• What recent changes or new trends do you see in teaching, learning, and/or research on your campus?
  • What challenges do you see arising in your ongoing operations as a result of these trends or changes?
  • How are you responding, planning to respond, or hoping to respond to these challenges?

Pilot study

Phase one

The initial pilot study that developed into the A15 was launched in 2010. The original researchers met at the 2010 EDUCAUSE Learning Initiative Annual Meeting and discussed the absence of any research vehicle that gathered the perspective of the staff directly supporting teaching, learning, and research activities in higher education. They noted that these categories of staff would have a view of the learning environment that was potentially valuable and informative. Their work with a variety of students and faculty across disciplines meant that their view would be holistic. It would also provide a unique perspective that discipline–focused individuals may not have. Due to the nature of their positions, staff both understands the pedagogical challenges of the learning context as well as the costs, resource needs, and logistical requirements associated with learning environments. After the discussion, a proof of concept pilot study was launched in late 2010.

Interviewees included 24 library and IT staff serving in positions that directly supported educators, learners, and researchers. The first phase of the study gathered perspectives on curricular changes and the ability of library and IT staff to deal with the changes. The pilot study is on file with the Dominican University Institutional Review Board as “Perceived Changes in the Context of Teaching, Research, and Scholarship.” A poster was presented at the 2011 EDUCAUSE Learning Initiatives Conference.

Phase two

The second phase of the pilot study, initiated in Fall 2011 and reported in this paper, expanded the scope and collection of data. The continuing intent is to conduct research on an annual basis and track the trends that will eventually alter the landscape of higher education and, perhaps, the very definition of the library and IT profession.

 

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Methodology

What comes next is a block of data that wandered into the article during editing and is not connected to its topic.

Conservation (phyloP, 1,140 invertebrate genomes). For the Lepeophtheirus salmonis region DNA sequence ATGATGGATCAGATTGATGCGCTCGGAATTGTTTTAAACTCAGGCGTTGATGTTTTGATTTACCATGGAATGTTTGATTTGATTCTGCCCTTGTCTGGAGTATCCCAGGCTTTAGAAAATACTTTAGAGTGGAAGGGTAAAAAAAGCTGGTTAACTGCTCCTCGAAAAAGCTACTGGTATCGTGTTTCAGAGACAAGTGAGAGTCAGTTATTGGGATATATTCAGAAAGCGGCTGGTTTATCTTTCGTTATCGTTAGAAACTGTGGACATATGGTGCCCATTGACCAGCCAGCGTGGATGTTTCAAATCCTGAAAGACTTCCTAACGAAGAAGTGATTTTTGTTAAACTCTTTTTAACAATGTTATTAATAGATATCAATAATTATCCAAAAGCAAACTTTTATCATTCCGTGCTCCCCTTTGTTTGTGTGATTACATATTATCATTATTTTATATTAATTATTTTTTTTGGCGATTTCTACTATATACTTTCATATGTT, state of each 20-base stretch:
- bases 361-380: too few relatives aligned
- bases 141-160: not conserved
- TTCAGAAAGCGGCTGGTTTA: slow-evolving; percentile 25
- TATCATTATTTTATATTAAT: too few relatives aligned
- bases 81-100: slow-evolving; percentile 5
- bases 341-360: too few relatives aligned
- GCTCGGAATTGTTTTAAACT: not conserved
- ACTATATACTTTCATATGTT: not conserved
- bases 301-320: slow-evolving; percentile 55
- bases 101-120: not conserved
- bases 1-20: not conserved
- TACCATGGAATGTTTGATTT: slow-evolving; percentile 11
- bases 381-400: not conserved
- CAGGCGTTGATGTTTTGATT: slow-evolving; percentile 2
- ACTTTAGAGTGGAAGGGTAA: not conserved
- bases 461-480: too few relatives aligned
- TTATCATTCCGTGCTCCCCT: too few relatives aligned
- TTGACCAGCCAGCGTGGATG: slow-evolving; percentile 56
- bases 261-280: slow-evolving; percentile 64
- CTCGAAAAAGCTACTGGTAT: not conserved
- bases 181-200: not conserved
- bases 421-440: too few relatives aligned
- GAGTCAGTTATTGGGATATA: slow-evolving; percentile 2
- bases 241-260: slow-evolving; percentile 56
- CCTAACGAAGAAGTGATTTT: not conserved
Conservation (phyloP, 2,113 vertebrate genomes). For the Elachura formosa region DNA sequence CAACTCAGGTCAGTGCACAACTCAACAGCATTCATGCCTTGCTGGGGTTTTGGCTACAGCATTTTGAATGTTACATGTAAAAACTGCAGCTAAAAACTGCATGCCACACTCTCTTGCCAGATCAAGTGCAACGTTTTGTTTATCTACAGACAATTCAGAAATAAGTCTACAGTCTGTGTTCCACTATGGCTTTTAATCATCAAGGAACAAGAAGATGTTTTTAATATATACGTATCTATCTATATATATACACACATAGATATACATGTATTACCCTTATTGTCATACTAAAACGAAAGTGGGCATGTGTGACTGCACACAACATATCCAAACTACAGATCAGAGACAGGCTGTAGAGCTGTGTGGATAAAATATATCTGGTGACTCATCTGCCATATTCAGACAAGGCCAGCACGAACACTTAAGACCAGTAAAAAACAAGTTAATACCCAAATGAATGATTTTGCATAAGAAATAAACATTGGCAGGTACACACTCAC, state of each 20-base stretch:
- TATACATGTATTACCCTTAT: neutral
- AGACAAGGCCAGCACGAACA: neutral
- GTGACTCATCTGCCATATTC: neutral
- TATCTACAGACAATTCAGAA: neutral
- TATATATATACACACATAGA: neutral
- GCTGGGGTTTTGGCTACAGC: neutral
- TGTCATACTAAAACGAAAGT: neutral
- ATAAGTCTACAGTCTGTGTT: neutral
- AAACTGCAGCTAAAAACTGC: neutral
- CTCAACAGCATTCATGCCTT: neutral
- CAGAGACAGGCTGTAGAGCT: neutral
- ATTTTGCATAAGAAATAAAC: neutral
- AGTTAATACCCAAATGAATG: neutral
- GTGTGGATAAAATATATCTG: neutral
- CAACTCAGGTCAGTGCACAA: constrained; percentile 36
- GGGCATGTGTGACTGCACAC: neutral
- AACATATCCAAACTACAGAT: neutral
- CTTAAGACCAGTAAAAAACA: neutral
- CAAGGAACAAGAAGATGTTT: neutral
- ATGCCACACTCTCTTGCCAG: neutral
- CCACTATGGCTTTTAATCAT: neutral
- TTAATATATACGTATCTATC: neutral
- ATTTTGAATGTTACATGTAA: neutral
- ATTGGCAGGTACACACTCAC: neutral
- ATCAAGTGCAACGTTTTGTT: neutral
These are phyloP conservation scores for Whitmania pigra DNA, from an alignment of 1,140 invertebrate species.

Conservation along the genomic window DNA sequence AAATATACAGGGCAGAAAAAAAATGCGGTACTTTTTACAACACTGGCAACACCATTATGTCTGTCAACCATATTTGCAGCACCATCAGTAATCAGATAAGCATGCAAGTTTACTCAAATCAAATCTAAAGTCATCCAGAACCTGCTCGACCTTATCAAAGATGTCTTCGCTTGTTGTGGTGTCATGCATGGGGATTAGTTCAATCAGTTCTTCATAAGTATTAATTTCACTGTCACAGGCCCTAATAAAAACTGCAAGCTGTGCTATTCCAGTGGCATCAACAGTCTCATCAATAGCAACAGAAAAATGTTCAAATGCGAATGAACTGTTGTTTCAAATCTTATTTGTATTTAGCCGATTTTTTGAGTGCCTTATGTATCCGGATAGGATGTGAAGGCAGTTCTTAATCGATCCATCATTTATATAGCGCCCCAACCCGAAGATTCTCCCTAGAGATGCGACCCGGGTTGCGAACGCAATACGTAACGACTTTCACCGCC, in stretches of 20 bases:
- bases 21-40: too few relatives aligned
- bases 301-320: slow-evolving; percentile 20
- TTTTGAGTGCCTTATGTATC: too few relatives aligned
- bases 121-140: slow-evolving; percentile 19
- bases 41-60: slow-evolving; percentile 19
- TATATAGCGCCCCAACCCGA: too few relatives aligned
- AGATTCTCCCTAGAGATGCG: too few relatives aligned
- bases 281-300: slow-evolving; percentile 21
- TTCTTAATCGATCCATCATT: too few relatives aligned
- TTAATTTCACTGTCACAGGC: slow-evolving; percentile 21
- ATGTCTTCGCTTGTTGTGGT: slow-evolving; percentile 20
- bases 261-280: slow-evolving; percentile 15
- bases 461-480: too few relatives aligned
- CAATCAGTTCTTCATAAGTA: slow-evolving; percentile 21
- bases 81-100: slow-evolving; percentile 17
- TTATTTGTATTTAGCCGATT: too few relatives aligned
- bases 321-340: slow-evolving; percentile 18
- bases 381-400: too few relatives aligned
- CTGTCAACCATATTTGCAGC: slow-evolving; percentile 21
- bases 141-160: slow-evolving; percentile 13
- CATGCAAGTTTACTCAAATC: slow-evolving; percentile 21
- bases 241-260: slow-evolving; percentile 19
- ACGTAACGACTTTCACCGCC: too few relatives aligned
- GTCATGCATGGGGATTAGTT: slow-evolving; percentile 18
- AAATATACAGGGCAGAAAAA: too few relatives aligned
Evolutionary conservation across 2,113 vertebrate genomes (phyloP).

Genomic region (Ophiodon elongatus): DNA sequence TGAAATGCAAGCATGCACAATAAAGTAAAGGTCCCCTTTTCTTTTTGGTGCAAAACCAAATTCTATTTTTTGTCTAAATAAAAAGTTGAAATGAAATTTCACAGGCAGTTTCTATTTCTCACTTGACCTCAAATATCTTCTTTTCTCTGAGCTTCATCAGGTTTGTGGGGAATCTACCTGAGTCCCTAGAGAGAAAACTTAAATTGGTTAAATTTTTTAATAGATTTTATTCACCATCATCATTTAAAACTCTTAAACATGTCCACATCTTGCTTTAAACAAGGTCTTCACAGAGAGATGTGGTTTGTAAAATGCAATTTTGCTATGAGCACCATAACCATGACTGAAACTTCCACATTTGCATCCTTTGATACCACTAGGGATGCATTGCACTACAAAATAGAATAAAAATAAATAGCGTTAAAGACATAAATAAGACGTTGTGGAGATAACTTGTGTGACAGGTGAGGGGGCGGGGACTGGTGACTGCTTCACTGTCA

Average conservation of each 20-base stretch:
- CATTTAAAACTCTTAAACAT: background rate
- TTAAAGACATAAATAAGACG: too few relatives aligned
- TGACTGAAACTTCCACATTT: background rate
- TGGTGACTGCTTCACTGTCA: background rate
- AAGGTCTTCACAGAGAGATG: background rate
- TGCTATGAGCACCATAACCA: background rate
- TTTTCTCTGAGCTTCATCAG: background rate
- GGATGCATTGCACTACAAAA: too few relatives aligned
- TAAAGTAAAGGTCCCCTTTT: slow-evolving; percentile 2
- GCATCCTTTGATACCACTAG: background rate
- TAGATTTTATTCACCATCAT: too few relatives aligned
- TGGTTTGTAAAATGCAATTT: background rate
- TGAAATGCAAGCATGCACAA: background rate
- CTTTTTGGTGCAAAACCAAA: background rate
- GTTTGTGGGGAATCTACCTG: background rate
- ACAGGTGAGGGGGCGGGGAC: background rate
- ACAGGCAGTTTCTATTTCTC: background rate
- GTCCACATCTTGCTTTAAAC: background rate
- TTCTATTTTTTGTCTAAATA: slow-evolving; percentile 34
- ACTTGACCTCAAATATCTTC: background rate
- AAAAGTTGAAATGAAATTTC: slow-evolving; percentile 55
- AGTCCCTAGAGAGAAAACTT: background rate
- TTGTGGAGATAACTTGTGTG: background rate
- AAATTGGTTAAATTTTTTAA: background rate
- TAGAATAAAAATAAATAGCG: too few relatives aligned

The A15 study is conducted in three sections each year: recruitment and interviewing, data coding, and data analysis. Ethnographic methodologies are used to analyze interview results, distilling the findings into a list of 15 major trends. The A15 study research protocol is on file with the Institutional Review Board of Brandeis University.

Recruitment in 2011–12 took place through calls for participation in library, educational technology, and IT e–mail distribution lists. Interviews of respondents were carried out primarily by phone between December 2011 and January 2012. Coding of interview data took place in February and March of 2012. Data analysis was completed in May 2012.

The 55 interviews generated hundreds of pages of text that were coded and sorted, and 1,147 distinct and striking ideas emerged, which were then sorted into 61 categories. The coding included a three–step process: an initial pass through randomly selected interviews to discern possible codes, the development of a codebook via practice coding by the principal investigators, and a final full pass through all of the collected interviews using the established codebook. Meetings and discussions about the content analysis were held throughout this phase via teleconference.

Ideas were analyzed from several perspectives: the particular question that elicited the response, the staff roles of the respondent, and the positions of the ideas within larger themes.

 

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Findings and discussion

The analysis yielded a set of five areas of interest for each of the three research questions about institutional changes, challenges, and responses. These 15 “thematic statements” comprise the Academic 15 for this study. In addition, the data was explored more deeply by examining the responses by job category and level within the respondents’ institutions.

Changes or trends

Research Question One: What recent changes or new trends do you see in teaching, learning, and/or research on your campus?

Responses to the first question reveal five areas of interest: a shift toward learner–centered pedagogy, curricular reforms, the growth of online and blended education, the evolution of the learning management system (LMS) and other educational technologies, and transformations in research practices as a result of digital resources.

Shift towards learner–centered pedagogy